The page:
The communications response should include:

  • A dedicated spokesperson to direct the conversation and provide customer-facing employees with official speaking points
  • A list of all the people who need to be notified of the event (e.g., customers, employees, major stakeholders, and the legal team)
  • Boilerplate messaging for each audience segment and communication platform, including email, website, social media, and telephone
  • An internal communication plan for easily disseminating information, such as which business operations are impacted and updates on the recovery effort

Protect and practice your plan.

Your ransomware crisis plan is only effective if it works. This goes for both the backups and the process itself.

Implementing a 3-2-1 backup strategy ensures you have at least three copies of your backup, stored on two different media, with one copy stored off-site or in the cloud. Keep backups separate from the main network because certain ransomware strains now specifically target backup files.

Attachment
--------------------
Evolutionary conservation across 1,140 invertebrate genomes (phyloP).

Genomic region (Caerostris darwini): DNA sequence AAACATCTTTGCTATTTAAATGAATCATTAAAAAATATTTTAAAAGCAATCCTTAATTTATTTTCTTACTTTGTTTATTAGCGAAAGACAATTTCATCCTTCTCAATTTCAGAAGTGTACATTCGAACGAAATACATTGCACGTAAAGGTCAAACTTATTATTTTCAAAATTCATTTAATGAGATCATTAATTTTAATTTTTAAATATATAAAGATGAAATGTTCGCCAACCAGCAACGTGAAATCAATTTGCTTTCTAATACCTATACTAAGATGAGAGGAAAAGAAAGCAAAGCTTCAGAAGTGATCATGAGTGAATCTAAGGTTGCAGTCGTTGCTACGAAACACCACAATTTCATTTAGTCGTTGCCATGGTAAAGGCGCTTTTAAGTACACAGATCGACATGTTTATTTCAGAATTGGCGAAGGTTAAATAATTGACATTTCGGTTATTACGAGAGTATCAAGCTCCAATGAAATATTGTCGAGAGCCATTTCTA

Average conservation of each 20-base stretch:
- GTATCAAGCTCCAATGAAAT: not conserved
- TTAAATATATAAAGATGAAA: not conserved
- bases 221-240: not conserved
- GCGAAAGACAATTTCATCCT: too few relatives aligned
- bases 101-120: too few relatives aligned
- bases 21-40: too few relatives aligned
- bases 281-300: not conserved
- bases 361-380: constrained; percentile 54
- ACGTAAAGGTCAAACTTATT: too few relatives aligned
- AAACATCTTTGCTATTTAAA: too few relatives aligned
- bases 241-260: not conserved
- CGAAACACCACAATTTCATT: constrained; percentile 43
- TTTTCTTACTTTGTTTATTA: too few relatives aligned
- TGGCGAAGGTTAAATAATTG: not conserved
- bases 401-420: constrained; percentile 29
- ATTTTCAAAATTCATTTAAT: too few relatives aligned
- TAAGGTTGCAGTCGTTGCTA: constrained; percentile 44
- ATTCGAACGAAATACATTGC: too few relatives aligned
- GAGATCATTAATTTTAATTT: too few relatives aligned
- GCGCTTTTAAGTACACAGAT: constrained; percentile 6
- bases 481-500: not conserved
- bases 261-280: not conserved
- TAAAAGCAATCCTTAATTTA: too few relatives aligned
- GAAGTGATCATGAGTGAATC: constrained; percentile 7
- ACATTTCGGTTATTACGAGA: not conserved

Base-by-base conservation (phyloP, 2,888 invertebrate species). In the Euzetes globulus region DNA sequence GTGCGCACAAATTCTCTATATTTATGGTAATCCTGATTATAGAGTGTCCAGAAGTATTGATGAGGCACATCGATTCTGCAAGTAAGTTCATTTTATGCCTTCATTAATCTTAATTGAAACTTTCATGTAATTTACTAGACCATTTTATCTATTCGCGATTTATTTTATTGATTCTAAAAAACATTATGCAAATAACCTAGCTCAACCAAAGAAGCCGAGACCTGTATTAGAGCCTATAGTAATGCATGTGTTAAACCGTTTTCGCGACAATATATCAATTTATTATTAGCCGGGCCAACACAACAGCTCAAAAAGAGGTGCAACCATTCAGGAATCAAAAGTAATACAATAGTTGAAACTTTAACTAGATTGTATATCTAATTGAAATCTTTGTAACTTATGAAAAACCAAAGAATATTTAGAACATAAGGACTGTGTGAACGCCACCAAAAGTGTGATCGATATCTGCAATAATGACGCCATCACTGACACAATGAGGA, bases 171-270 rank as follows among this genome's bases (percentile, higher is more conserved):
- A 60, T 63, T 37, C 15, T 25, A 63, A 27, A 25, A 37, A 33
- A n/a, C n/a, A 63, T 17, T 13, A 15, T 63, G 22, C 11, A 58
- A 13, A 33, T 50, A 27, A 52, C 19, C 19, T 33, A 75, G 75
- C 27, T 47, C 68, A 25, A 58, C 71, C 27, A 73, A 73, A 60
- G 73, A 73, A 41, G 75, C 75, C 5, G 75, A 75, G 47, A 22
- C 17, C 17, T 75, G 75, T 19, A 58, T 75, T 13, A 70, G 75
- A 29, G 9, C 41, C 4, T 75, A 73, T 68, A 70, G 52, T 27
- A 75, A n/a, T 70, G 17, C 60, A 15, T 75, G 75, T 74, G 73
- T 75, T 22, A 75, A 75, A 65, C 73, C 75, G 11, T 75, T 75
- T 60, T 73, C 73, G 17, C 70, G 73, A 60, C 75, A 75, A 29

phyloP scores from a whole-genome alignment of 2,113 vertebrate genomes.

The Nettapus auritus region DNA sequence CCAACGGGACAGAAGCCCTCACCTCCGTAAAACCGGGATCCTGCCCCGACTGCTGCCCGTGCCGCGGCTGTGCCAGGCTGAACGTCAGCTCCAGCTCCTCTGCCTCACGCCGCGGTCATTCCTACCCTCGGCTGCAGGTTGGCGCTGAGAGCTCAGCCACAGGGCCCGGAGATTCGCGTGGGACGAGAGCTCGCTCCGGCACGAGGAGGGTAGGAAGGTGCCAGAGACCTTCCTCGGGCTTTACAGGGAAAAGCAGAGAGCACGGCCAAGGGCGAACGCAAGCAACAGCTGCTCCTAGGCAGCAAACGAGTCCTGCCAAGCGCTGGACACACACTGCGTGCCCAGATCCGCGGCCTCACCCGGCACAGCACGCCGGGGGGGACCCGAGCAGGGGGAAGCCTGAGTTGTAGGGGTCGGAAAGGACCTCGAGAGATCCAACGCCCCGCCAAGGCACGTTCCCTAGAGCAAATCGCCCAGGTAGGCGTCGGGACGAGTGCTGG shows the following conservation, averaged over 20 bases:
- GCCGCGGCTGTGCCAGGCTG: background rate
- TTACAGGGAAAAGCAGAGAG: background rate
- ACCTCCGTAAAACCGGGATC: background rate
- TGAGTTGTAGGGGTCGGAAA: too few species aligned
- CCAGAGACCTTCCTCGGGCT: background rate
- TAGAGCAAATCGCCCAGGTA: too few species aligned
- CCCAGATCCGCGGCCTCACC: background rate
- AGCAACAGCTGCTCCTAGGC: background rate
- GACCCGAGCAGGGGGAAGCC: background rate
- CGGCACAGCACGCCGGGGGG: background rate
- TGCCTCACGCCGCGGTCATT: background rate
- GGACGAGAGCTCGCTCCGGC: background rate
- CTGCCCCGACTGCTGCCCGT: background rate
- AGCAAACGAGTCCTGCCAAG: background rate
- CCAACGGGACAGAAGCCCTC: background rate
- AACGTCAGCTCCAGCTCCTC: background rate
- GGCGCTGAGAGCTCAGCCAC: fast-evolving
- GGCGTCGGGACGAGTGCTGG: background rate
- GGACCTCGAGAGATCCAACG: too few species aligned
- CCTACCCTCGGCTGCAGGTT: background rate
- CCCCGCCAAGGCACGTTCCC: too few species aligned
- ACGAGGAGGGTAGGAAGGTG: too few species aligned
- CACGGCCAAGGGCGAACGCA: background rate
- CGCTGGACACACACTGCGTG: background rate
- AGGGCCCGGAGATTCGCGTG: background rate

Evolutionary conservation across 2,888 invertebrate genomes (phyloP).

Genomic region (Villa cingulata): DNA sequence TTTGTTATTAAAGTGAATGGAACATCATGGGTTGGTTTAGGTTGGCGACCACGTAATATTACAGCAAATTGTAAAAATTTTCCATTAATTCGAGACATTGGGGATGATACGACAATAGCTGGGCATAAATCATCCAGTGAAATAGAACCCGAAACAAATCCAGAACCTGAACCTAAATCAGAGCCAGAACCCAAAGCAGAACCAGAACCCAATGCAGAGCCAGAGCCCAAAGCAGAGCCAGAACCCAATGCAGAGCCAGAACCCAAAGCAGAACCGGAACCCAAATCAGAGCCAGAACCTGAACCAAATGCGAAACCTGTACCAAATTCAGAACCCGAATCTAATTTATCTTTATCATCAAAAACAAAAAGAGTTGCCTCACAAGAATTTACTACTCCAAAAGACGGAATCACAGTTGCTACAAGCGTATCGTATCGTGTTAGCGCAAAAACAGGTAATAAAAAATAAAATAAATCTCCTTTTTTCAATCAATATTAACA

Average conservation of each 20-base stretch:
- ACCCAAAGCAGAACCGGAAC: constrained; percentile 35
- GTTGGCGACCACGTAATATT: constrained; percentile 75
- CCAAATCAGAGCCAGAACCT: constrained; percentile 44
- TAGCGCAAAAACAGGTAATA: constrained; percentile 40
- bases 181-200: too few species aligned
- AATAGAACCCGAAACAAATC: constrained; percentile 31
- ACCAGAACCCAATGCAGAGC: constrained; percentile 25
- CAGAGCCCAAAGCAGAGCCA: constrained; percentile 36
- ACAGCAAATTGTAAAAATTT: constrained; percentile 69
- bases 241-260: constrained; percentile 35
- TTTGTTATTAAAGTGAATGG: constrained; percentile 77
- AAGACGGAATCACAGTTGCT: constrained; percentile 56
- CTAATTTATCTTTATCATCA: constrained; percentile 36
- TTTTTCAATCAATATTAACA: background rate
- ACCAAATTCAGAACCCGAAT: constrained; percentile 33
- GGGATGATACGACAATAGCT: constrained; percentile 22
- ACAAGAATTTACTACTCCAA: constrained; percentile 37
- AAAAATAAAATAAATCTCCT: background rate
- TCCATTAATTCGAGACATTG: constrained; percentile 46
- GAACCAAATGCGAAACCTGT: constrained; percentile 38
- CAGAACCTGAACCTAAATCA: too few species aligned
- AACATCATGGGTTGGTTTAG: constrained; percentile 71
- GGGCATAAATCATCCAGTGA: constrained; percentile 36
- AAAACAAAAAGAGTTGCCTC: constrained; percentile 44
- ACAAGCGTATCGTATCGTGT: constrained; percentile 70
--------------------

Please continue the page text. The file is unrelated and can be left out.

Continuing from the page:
Test the backup and restore process frequently to ensure everything will work when you need it to. Test your people, too, by scheduling regular ransomware response drills. Add some surprise ones, as well, to observe how employees react when they aren’t expecting a drill.

Invest in a ransomware protection solution.

A comprehensive ransomware protection solution is a key component of your crisis plan. Opt for a solution with both cybersecurity and data protection capabilities for maximum peace of mind.

Look to the cloud for flexible security coverage that protects both your cloud and on-site environments. Cloud-supported image-based backup is also a good option because it ensures whatever is on your server is in the backup.

In today’s highly uncertain business environment, ransomware attacks are increasing in frequency and impact. A rock-solid ransomware crisis plan is no longer optional if you hope to minimize downtime and data loss from a successful attack.